Failure to Maintain Tower Lighting May Cost GCI $20,000

The FCC on Wednesday found General Communications, Inc. (“GCI”) apparently liable in the amount of $20,000 as a result of an unaddressed lighting malfunction on one of the carrier’s communications towers. In the Notice of Apparent Liability (“NAL”), the Commission found that as a result of daytime lights on the 56 meter tower being out, GCI committed several rule violations: failure to (1) exhibit the required daytime medium intensity obstruction lighting on its antenna structure, (2) monitor obstruction lighting on a daily basis or maintain a functioning alarm system, and (3) notify the Federal Aviation Administration (“FAA”) of the lighting outage, which the FCC considered as being known as a result of the monitoring requirements. The matter came to light when an Enforcement Bureau field agent observed the tower structure was not lit during daytime hours on two consecutive days in September 12. The agent proceeded to contact the FAA and learned that no Notice to Airmen (“NOTAM”) had been issued as a result of the outage. The FAA issued the NOTAM immediately after being contacted. Only after being contacted by the Bureau’s Anchorage Office did GCI investigate and replace a failing a capacitor on the lighting control board and proceed to install a remote lighting monitoring and alarm system.

It was too little too late. The Commission in the NAL raised the base forfeiture amount from $10,000 to $20,000 for the trio of violations on the structure due to GCI’s status as a large Tier III carrier serving much of Alaska with revenues on the order of hundreds of millions of dollars annually. The NAL demonstrates once again the Bureau’s determination to increase penalties to better serve as deterrent to large companies. This doubling by no means represents the potential ceiling for regulatory penalties on a given tower in such cases. Fortunately, there were no complications in the GCI case. In 1990, Centel agreed to pay the FCC $1,000,000 following a fatal helicopter crash in North Carolina when a tower under construction failed to have the proper marking and lighting and assessed a $2 million penalty against the company in 1996 for a series of marking and lighting violations (reduced from $3,000,000). Naturally, in the hopefully extremely cases where there is an accident and injury to life or property, the exposure to liability can extend beyond the FCC’s regulations and enforcement mechanisms. (The marking and lighting regulatory obligations set forth in Part 17 of the Commission’s Rules now apply ultimately to antenna structure owners.)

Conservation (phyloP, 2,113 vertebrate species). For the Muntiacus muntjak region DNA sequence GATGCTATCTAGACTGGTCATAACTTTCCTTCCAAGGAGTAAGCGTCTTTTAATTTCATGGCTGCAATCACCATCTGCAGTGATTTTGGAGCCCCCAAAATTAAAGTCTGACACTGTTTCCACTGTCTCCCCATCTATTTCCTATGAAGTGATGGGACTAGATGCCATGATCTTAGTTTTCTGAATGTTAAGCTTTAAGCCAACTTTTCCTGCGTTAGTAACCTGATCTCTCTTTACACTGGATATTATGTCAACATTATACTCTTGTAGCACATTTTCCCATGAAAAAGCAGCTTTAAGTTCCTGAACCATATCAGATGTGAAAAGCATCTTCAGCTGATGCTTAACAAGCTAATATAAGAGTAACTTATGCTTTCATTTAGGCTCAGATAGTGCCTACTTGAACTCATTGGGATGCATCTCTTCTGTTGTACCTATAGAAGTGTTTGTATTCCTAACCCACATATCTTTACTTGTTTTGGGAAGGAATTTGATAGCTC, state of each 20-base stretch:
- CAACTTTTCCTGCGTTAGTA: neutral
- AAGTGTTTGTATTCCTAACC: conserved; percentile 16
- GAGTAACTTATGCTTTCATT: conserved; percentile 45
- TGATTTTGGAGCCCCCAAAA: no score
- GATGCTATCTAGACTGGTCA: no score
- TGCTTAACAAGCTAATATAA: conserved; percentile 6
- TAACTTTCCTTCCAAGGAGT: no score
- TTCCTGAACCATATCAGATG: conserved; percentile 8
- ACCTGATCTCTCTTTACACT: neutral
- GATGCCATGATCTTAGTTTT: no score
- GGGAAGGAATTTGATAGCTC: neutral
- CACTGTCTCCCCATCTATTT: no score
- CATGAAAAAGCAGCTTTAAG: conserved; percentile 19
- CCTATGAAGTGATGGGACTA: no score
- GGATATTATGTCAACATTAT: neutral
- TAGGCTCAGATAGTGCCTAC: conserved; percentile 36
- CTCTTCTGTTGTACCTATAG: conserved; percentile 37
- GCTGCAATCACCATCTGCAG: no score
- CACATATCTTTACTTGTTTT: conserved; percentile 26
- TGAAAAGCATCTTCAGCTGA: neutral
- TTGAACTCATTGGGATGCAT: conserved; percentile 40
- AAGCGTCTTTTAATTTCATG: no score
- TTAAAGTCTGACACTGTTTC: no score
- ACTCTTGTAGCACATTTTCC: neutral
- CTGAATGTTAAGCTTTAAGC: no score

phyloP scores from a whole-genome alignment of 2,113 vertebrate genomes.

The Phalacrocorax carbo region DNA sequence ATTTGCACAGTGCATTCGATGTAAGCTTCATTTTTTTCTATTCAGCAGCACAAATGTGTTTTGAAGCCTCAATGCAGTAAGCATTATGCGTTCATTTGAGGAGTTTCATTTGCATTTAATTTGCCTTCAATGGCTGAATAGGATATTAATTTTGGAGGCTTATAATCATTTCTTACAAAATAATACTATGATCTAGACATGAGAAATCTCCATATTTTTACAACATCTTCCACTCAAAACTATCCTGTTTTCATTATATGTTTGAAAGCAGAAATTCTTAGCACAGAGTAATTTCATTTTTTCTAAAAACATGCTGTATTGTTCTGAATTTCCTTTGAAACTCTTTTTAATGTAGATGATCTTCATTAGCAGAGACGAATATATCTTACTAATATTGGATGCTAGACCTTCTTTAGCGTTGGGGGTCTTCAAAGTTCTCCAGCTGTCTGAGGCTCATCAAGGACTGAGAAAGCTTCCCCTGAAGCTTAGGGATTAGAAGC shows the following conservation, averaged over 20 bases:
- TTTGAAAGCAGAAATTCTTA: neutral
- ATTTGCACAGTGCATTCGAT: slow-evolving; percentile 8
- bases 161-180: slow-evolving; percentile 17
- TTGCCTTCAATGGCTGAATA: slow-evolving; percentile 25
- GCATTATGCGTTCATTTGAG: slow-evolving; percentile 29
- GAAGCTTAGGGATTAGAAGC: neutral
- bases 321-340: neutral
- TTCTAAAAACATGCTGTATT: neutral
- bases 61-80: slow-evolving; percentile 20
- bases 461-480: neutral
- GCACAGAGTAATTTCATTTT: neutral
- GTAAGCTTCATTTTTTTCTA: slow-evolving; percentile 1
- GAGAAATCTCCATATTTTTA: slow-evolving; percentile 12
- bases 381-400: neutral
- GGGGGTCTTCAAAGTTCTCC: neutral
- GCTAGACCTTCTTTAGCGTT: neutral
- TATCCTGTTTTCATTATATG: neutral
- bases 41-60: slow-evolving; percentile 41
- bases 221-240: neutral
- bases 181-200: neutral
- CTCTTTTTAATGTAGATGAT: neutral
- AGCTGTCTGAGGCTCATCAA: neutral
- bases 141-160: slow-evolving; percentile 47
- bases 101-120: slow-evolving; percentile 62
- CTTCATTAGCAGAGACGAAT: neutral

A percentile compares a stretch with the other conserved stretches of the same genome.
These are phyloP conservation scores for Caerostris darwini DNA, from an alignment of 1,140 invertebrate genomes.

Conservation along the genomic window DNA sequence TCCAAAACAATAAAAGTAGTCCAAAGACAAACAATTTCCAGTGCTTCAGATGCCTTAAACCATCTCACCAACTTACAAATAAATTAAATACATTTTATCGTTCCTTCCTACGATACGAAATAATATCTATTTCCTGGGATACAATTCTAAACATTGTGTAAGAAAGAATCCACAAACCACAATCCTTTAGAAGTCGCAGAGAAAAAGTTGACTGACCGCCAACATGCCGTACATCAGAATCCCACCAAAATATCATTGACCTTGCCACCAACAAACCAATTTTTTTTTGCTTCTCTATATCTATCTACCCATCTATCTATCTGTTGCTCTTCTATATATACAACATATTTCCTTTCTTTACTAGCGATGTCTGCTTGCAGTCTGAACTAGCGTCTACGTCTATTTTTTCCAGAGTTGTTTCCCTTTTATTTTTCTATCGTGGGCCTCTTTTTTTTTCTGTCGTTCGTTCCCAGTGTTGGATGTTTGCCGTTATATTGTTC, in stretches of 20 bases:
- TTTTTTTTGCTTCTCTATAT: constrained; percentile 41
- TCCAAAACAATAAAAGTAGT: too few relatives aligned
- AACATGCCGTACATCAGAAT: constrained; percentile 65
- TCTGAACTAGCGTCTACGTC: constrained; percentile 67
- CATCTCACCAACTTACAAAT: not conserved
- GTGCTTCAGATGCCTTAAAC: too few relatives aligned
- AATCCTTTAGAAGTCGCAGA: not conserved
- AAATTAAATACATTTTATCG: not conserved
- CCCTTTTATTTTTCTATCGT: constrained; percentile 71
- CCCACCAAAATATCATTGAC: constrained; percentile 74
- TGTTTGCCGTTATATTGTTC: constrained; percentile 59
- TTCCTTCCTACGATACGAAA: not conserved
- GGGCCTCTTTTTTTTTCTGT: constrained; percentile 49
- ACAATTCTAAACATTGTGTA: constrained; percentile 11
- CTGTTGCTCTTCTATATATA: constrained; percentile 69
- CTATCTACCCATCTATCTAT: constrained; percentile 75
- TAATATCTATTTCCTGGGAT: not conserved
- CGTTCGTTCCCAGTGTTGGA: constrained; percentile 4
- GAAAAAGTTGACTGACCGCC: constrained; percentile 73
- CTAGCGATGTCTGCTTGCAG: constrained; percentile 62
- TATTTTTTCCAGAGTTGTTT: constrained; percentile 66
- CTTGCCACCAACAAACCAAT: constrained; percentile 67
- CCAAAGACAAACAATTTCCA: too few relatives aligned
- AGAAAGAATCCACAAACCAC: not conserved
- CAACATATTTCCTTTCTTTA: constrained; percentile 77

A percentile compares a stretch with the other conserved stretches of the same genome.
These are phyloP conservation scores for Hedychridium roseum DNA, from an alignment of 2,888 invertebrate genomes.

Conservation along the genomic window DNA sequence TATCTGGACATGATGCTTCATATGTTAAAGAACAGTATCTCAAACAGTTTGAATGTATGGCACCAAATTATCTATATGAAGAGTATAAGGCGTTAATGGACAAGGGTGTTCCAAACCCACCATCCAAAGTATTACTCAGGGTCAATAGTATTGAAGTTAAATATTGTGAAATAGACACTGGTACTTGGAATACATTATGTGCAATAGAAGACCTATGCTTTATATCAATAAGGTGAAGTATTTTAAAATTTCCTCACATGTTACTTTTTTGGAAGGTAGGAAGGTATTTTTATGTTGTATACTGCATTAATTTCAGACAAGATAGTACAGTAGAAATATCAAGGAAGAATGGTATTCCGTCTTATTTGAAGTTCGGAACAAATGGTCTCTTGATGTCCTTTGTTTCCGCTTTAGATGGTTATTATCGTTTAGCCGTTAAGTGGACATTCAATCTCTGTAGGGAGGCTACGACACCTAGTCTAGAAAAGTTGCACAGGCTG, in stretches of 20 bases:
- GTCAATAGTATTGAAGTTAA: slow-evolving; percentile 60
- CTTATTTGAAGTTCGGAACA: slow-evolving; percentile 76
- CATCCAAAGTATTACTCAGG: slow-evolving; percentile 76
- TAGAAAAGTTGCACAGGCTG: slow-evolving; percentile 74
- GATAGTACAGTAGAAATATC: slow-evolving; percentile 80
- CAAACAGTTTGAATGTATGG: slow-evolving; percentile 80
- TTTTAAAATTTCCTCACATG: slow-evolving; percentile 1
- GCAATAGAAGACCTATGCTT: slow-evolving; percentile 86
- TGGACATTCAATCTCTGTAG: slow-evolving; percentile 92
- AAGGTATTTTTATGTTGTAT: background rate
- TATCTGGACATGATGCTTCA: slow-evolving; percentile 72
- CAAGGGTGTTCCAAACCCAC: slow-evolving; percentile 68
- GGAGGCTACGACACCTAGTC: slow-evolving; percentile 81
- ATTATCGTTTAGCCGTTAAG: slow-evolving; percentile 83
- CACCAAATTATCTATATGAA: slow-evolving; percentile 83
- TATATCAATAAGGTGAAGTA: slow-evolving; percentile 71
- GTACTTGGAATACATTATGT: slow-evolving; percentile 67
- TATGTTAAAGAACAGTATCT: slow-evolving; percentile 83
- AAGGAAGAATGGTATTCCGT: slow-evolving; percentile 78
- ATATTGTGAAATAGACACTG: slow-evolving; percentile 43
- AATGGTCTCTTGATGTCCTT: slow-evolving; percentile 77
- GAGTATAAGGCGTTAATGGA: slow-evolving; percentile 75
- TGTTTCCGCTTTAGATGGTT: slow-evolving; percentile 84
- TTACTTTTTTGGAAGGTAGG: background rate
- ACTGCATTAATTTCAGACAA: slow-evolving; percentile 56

The GCI NAL also serves as a reminder that the Commission’s lighting rules include not only obligations for antenna structure owners either to visually inspect lighting at least once daily or to install and maintain a continuous lighting monitoring system. In the latter case, as the NAL reminds, the rules also requires that the alarm systems themselves are inspected every three months. Further, when there is a lighting outage or malfunctioning not corrected within 30 minutes of any top steady burning light or any flashing obstruction light that is observed or otherwise known, i.e., through the alarm system, the antenna structure owner must notify the nearest Flight Service Station or office of the Federal Aviation Administration. A sound antenna lighting and marking compliance and maintenance policy, and a sufficiently robust monitoring and alarm system, to ensure adherence to the applicable regulations are essential assets for any tower owner.